It doesn’t matter if you’re just starting your career as an NP or PA, or if you’re an experienced practitioner. You have the potential to earn more money this year! Here are four ways you can make it happen.
As we mentioned last week, NPs and PAs enjoy above-average salaries, a low unemployment rate, and great job growth. It’s a rewarding career path, but that doesn’t mean you have to settle for your current salary. Why not use our tips to make more money as an NP or PA this year?
Maybe this is the year you kick those student loans to the curb. Or, you take that European vacation you’ve been dreaming about. The Advanced Practice Providers we know are always striving to do more and to be more. So let’s get into it.
1) Renegotiate Your Salary
Our first tip to make more money as an NP or PA is to renegotiate your salary. This might seem obvious, but you should know when to expect an annual review with your employer. The best time to ask about the process and criteria for annual increases is when you accept a job. But it’s never too late to check in with your HR department for clarification. Knowing when the conversation will occur—and being prepared to advocate for yourself—is an important part of earning what you deserve.
Want to learn what others earn? The Melnic Advanced Practice Salary Guide gives you an overview of national and regional salary averages from APRNs and PAs from across the country. These salary benchmarks can help you negotiate a competitive compensation package, compare job offers, and assess your future earning potential. Click here for access.
2) Take On Extra Shifts
A nice side benefit of being an NP or PA is the option to work more hours when you want to. Many hospitals and clinics offer moonlighting and open shifts that pay between $43 to $100 an hour. You could also take a second job working weekends or off-days for another employer. If you decide to go that route, just keep in mind that you will need to be credentialed by the state, hospital, and/or payors before you can start.
3) Earn Your Certifications
Another way to make more money as an NP or PA is to get your certifications. There are so many advantages to becoming Acute Care certified, we wrote an entire post about it! Acute Care Nurse Practitioners typically work longer hours than their non-certified counterparts, particularly on weekends, evenings, and nights. Hospitals pay an average of $2,000-$10,000 more as a result.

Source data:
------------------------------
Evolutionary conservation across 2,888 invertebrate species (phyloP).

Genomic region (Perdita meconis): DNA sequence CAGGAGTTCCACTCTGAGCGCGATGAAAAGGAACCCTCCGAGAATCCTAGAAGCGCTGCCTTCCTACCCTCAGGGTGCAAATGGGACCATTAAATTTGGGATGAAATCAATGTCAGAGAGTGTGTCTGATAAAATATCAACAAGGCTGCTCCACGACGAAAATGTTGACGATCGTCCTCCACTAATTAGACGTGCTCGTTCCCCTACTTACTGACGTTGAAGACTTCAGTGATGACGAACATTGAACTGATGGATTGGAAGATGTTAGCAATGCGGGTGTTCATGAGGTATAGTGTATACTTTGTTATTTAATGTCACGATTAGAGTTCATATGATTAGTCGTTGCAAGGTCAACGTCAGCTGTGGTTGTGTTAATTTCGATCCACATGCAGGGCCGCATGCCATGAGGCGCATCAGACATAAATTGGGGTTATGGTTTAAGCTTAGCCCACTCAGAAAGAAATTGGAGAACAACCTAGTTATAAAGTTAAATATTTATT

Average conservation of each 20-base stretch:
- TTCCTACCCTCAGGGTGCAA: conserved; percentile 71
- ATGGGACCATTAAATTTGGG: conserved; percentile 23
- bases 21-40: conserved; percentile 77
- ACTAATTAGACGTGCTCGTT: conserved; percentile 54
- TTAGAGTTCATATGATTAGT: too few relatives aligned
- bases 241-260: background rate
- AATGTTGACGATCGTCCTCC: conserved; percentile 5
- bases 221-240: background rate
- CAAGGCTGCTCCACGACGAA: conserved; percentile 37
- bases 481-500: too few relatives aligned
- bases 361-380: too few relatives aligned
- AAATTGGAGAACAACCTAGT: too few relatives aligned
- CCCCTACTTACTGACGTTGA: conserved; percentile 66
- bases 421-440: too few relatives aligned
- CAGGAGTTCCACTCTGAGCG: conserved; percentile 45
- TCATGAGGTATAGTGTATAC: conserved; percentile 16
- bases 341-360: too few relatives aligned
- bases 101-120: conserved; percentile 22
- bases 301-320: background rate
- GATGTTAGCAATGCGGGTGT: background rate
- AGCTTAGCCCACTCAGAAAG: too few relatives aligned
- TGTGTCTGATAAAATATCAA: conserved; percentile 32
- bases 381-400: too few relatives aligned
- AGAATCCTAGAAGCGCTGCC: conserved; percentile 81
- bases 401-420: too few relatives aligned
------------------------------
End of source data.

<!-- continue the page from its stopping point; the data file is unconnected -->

Additionally, Certified Registered Nurse Anesthetists make approximately 40% more than other Nurse Practitioners and Physician Assistants. Alternatively, First Assist Physician Assistants or Nurse Practitioners earn as much as $20,000 to $30,000 more annually.
4) Move Up to a Leadership Role
Advancing your career by taking a formal leadership role presents new challenges, and comes with a 5% – 40% salary increase. If you think this is a path for you, check out our tips on leadership from Meredith Lahl, Executive Director/ACNO of Advanced Practice Nursing at Cleveland Clinic.
Top CRNA Jobs for Friday
In this post, we mentioned that becoming a Certified Registered Nurse Anesthetist (CRNA) is a great career move. If you’re already certified or are considering this role, look at some of these rewarding job opportunities!
More Job Help for NPs and PAs
Want to talk through job opportunities and get help identifying the right job for you? Feel free to send me an email at firstname.lastname@example.org. We also invite you to create a free Melnic Profile. There is never a fee for candidates to work with us.
Jill Gilliland is President of Melnic an APRN and PA national recruiting company. Jill is a speaker and publicist on areas such as job strategies, branding and marketing, pediatric critical care needs, and additional topics relevant to pediatric nursing and the recruitment business. She has over 12 years of experience in the recruiting industry coupled with a strong sales, healthcare, and technology background. Jill holds a BS degree in Business from the University of Southern California and an MBA from The University of Virginia, Darden Business School. Connect with Jill Gilliland on LinkedIn.